Exploring North American Earthquakes
By Joseph J. Kerski
Part 4: Investigating Your Community
In this part, the USGS needs you to report on your own community’s vulnerability to earthquakes.
Make the themes you have been working with the active theme by clicking once on it. Use shift-click to select multiple themes. Clear any previous selections using the clear selection tool .
Zoom to the state where you go to school (or your country if you live in Canada, Mexico, or Central America).
Make earthquakes the active theme by single clicking on it.
Label the magnitudes of the earthquakes.
- In what country do you live?
- In what state or region do you live?
- Describe what you consider to be the major natural hazards faced by your community, and where you consider earthquakes to be in this list of hazards.
- Describe the pattern and the number of earthquakes in your country, state, region, and community.
- Use the select feature button to draw a box around the earthquakes that are in your region or state. After selecting the earthquakes, access the table . Look in the box in the upper left that indicates how many earthquakes are selected. How many earthquakes occurred in your selected region? Include a description of how much land you included in your selection box in your answer.
- How do the pattern and number of earthquakes in your area compare to what you learned earlier about the pattern and number of earthquakes in Alaska and California?
Examine the earthquake map theme legend.
- What is the range (minimum and maximum) of earthquakes that you are examining?
In the Global GIS Tools box, select the Earthquake Tool.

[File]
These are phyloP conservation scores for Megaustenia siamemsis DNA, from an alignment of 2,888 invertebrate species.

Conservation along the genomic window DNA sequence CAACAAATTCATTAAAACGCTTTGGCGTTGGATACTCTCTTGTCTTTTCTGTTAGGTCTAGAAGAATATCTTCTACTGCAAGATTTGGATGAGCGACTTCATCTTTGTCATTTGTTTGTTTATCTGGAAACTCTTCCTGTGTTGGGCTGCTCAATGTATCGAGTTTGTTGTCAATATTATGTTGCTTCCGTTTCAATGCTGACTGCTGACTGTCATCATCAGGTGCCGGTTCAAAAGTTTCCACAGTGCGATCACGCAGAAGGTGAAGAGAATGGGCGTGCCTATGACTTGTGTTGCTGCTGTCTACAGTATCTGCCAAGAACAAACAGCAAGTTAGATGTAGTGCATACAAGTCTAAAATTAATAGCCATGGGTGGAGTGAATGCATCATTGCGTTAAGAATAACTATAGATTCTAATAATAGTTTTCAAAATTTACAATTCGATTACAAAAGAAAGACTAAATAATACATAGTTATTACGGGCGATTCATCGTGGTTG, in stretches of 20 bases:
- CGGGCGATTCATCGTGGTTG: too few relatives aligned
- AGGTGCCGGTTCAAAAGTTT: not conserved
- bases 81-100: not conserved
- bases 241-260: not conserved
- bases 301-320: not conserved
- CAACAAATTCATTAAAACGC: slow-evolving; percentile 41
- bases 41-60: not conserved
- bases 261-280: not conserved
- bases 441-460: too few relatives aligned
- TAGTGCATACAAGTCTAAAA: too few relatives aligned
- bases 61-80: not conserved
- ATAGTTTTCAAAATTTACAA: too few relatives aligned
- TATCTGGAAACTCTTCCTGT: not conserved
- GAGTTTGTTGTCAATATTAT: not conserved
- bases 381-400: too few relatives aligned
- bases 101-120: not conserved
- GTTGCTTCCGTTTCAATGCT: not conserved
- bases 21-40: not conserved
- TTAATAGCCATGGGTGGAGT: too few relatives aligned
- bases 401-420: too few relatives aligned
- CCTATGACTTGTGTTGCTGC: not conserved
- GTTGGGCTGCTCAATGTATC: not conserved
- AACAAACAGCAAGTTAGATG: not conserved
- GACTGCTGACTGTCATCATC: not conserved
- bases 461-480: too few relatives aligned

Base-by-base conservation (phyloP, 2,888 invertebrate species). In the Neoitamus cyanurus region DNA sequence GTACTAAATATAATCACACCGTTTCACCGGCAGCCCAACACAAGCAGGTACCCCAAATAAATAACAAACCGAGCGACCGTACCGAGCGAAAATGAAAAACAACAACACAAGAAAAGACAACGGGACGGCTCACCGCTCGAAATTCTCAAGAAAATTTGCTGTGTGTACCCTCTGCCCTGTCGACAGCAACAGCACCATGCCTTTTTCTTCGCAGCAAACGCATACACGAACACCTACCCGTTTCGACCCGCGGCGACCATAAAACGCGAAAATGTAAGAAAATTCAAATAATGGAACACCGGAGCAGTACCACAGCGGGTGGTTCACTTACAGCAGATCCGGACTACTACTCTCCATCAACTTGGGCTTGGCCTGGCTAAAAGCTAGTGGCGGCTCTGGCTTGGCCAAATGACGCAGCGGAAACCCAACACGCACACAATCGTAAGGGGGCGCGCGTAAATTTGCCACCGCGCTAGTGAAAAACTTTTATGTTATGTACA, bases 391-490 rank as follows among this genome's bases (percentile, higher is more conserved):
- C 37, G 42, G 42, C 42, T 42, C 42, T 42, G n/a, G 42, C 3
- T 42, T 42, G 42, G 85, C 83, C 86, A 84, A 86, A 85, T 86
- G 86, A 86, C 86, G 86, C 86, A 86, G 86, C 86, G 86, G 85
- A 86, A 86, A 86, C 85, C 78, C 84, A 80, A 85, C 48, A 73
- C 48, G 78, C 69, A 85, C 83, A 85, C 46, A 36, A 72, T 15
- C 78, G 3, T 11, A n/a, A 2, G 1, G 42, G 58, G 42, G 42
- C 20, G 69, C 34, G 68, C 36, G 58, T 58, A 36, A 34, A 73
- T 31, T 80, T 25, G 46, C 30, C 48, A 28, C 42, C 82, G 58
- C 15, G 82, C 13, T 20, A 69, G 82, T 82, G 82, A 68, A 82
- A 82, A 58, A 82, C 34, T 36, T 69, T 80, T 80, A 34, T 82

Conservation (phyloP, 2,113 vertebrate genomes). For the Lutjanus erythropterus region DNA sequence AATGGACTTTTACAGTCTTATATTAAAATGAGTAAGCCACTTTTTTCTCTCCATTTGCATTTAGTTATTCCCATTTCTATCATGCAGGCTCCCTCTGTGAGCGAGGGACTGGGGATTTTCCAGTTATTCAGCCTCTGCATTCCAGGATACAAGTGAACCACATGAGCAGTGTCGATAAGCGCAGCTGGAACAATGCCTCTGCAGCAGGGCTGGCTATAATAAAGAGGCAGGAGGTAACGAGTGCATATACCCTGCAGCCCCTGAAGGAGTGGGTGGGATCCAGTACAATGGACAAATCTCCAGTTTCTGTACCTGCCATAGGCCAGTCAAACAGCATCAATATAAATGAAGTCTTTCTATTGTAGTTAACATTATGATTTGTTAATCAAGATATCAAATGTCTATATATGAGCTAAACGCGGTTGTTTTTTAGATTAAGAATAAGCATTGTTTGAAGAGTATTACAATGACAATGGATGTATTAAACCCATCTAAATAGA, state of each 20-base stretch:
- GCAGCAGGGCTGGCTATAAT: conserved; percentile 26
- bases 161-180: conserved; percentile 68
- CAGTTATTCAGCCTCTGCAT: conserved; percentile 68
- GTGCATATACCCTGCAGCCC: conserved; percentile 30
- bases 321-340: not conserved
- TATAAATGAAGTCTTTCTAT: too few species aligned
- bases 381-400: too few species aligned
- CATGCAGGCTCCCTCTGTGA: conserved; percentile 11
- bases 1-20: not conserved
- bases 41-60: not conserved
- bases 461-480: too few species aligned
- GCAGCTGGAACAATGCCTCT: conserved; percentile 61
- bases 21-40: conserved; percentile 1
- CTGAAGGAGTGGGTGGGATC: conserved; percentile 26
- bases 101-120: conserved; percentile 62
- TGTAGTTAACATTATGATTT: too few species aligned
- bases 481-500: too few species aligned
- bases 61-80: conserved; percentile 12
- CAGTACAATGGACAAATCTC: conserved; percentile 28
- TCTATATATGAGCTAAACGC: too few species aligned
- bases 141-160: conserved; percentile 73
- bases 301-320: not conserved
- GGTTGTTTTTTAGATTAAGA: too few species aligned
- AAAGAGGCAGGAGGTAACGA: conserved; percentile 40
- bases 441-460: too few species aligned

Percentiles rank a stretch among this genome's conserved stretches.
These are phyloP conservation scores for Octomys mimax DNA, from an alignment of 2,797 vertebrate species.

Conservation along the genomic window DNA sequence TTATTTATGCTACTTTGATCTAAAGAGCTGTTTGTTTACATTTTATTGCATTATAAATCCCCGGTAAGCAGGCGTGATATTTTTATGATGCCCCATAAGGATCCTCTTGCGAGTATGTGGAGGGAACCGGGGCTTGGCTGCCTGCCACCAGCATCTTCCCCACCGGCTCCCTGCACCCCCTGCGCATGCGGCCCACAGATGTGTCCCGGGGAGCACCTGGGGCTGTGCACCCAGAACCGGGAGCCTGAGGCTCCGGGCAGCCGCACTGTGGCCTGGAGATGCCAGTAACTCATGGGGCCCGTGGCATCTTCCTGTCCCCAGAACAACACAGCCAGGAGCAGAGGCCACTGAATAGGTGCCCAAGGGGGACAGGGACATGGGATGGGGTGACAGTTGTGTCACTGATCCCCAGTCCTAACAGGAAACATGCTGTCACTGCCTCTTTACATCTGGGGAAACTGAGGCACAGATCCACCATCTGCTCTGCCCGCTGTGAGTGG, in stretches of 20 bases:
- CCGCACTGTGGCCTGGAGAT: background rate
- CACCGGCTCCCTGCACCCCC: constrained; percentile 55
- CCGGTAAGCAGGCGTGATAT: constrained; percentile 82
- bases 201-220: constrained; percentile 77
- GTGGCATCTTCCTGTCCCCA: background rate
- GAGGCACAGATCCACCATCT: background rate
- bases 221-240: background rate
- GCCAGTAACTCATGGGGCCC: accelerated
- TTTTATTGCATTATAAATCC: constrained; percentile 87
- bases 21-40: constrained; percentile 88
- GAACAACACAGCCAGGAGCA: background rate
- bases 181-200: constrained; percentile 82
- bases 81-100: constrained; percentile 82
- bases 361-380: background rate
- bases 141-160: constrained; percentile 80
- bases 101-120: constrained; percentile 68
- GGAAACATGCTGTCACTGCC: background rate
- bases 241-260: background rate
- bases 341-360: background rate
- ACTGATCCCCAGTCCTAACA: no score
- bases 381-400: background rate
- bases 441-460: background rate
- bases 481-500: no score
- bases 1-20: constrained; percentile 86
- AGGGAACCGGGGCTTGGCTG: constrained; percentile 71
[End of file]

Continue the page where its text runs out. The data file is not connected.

Click the "Show Magnitudes Between Min and Max" button and set the minimum magnitude to 6 and the maximum to 9. Press "Reset Mag Range" to reset the map, as follows:
- Where do most of the large (at least magnitude 6) earthquakes occur?
- Do the large earthquakes have the same pattern of occurrence in North America as those that you examined earlier that included magnitude 4 and 5 earthquakes? Why or why not?
Zoom closer to your own community at a scale of approximately 1:700,000.
- Now that you know how to move to specific earthquakes, generate a search radius, as follows:
Next, generate a report , generate a report for the earthquake nearest your community. Print the report and make at least five observations for your report for the USGS about the vulnerability of your own area—its population, roads, airfields, dams, and other critical infrastructure.
- Describe the earthquake nearest your community: Indicate the location of your school and community area, the direction from your school, the date it occurred, the magnitude, the depth, and the time of day it occurred.
- Does anything surprise you about the earthquake event? Do you remember the earthquake? Did it cause any damage? Ask someone in your community to determine if they remember it; if you can find someone, indicate their response. If not, do some research on the earthquake and report the findings.
- Congratulations! You have completed the fourth part of the assignment and are contributing much to the understanding of earthquakes in North America. Indicate what you consider to be the most surprising thing you have learned in this part, the most interesting thing, and the most significant thing.